Despite this connection between National Arbor Day and their trellising namesakes, National Arbor Day is purely a tree holiday. If you want to celebrate Arbor Day history and do your part, then plant a tree; save your plans for building a grape arbor for another day.
The official Arbor Day Web site relates Arbor Day history in greater detail. According to this site, it was on January 4, 1872 that J. Sterling Morton first proposed a tree-planting holiday. The proposal was made in Nebraska, which at the time was more or less a tree-less state. Morton's proposal was adopted, and the idea of observing such a holiday spread to other states later in the 1870s. States today most commonly observe National Arbor Day on the last Friday in April. The observance of National Arbor Day has even spread beyond the borders of the U.S.
Uses for Arbors: Supports for Grapevines, Privacy Screens, and More
The trellising structures we've been discussing have many uses. For instance, there are the classic grape arbors, in which case the structure has a horticultural function -- serving as a trellis for a crop. Specifically grape arbors come to mind for this use due to their historical prevalence.
But such structures -- in conjunction with the vines that grow on them -- can also serve as privacy screens. Another function is to provide shade, including on decks and patios. More often, they have primarily an aesthetic purpose. Some landscapers like the look of a wooden archway that forms an entrance to a garden. Indeed, the arched arbor is perhaps the most popular style, currently. For instance, they can function as entry gates for properties surrounded by fencing.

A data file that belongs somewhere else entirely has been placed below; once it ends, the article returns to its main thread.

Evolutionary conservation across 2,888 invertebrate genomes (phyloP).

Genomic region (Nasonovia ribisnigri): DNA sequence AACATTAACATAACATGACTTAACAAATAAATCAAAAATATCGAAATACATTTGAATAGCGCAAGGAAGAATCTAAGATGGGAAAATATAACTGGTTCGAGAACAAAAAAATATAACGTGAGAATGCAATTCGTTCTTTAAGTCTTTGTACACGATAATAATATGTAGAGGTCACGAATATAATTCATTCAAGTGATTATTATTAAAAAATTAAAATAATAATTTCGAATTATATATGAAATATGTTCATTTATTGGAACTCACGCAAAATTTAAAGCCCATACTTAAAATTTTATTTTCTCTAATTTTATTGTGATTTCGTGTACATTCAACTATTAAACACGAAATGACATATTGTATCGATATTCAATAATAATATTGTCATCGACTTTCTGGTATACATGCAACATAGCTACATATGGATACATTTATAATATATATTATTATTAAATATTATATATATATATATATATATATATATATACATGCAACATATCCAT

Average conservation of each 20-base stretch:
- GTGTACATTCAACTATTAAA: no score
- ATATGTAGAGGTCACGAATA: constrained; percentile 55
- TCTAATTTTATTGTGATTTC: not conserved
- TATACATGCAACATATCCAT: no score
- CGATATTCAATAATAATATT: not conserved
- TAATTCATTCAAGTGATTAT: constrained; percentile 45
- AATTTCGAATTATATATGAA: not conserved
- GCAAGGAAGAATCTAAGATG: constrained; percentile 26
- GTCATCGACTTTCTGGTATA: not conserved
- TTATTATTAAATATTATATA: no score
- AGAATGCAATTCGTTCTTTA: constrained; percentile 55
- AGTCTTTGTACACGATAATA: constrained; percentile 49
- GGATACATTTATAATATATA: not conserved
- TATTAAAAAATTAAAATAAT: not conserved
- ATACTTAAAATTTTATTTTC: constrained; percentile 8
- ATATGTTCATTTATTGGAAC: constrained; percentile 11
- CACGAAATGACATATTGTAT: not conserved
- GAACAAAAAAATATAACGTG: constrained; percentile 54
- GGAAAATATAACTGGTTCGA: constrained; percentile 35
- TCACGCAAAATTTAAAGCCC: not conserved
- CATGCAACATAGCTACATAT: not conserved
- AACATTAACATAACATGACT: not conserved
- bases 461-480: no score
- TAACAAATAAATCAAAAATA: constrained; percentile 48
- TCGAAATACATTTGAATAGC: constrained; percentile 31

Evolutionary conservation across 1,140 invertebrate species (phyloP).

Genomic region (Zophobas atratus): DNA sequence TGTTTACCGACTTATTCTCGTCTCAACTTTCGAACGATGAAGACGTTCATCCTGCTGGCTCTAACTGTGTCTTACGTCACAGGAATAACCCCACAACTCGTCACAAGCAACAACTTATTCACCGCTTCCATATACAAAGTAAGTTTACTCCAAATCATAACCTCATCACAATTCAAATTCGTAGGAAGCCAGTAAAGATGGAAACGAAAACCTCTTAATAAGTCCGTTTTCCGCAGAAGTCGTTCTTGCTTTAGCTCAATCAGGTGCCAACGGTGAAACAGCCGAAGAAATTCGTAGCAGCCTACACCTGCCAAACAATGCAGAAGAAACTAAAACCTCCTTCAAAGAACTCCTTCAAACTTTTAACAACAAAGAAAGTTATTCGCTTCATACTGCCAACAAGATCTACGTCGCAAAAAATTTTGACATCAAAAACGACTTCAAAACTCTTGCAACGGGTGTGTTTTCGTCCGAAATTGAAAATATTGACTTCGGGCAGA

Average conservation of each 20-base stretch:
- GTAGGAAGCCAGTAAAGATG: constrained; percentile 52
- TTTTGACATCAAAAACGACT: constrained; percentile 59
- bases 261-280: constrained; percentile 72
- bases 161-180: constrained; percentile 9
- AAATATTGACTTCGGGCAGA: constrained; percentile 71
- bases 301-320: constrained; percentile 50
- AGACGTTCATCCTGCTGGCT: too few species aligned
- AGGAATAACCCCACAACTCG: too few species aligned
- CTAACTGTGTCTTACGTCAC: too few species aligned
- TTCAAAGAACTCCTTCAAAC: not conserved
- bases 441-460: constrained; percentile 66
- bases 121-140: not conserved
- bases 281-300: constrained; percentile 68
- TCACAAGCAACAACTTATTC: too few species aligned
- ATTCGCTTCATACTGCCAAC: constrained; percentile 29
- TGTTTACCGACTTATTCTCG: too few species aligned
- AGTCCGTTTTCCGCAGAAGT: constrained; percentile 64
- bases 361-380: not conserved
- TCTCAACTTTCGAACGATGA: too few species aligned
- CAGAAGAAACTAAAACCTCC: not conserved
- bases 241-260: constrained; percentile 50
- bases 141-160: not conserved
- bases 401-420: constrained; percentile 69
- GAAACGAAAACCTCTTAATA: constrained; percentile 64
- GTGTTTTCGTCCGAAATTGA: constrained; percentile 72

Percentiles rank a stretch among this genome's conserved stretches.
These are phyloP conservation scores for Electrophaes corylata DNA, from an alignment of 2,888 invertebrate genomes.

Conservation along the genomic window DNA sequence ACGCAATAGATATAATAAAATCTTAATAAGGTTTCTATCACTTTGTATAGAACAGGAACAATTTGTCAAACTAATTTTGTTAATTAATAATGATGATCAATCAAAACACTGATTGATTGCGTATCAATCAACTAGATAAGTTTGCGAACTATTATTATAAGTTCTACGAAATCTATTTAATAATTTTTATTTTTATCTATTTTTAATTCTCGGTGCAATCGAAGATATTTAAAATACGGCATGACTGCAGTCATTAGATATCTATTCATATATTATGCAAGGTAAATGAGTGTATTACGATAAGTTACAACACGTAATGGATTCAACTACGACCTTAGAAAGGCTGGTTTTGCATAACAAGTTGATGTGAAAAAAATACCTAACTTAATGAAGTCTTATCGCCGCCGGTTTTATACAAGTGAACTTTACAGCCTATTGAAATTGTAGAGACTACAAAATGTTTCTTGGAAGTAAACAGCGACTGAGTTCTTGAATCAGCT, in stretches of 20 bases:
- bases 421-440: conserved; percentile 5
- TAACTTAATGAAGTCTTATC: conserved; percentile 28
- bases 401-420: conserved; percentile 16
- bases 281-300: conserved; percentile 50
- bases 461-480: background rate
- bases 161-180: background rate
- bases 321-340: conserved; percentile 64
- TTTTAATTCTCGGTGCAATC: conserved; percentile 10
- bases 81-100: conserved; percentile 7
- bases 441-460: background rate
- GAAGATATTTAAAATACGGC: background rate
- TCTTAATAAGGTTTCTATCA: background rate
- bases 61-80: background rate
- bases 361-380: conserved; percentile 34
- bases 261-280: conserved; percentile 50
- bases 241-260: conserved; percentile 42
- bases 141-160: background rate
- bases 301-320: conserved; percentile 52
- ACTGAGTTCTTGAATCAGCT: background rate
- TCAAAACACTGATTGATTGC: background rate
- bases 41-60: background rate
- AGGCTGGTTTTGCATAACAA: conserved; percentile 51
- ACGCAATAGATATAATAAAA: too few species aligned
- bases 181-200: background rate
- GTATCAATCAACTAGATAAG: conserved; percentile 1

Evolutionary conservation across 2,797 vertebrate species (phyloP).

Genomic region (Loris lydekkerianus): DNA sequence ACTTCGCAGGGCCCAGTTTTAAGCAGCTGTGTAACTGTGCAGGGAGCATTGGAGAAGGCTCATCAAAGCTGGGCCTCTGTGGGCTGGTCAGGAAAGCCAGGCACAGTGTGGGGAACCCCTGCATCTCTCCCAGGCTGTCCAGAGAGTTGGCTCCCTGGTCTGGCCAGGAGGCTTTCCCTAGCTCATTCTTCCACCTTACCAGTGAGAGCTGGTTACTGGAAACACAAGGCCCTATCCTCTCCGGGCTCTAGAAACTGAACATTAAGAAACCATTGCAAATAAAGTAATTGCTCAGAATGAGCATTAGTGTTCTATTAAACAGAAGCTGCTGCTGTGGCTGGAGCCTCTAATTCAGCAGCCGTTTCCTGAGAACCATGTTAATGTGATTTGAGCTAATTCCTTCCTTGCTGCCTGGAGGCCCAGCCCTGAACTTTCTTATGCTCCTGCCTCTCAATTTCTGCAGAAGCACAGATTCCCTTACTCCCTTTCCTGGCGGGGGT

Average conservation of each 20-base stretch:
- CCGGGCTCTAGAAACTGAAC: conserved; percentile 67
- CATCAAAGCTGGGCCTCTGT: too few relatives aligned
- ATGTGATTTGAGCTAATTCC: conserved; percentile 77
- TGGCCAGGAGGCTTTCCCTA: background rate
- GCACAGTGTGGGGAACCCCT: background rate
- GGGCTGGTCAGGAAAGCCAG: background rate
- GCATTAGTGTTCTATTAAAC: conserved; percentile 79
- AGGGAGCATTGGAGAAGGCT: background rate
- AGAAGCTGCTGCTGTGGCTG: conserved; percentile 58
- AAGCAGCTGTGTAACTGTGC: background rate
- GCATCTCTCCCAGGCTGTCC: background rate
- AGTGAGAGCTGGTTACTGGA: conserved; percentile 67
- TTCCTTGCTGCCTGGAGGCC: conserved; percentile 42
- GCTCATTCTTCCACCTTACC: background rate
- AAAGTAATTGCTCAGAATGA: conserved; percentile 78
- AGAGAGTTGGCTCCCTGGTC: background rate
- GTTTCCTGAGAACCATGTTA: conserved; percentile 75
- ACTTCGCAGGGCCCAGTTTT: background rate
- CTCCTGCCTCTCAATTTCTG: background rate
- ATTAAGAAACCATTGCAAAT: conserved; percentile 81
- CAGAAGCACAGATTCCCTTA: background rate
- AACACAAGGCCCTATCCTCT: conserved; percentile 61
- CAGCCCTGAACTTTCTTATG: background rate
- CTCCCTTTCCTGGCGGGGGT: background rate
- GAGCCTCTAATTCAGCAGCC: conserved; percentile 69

Trellises and Pergolas
Two related structures are the " pergola" and the simple trellis. Any structure designed specifically to support vines is often called a trellis now, although the trellis traditionally was a latticework structure. Trellises can be very simple, nearly two-dimensional structures and are often either driven into the ground (freestanding) or laid against a house or outbuilding.
"Pergola" is more difficult to define. In some circles, it may be just a fancy way of saying, "arbor." Oversimplifying for the sake of brevity, it may help to focus on the fact that the word, pergola is Italian. Renaissance Italy loved its pergolas, which were essentially grape arbors with masonry columns, rather than wooden posts.
But this distinction, based on whether the supports are wooden or masonry, is breaking down now, as people use the term "pergola" more loosely. If there's any distinction at all that is still maintained, perhaps it is that pergolas are structures of somewhat more substantial architecture. Others claim that the roof of an "arbor" is arched, while that of a pergola is flat.
Be that as it may, let's say this much: If you're invited to a party at a house with a pergola, you're more likely to be served sherry than plain old wine, as you engage in a genteel chat about Arbor Day history.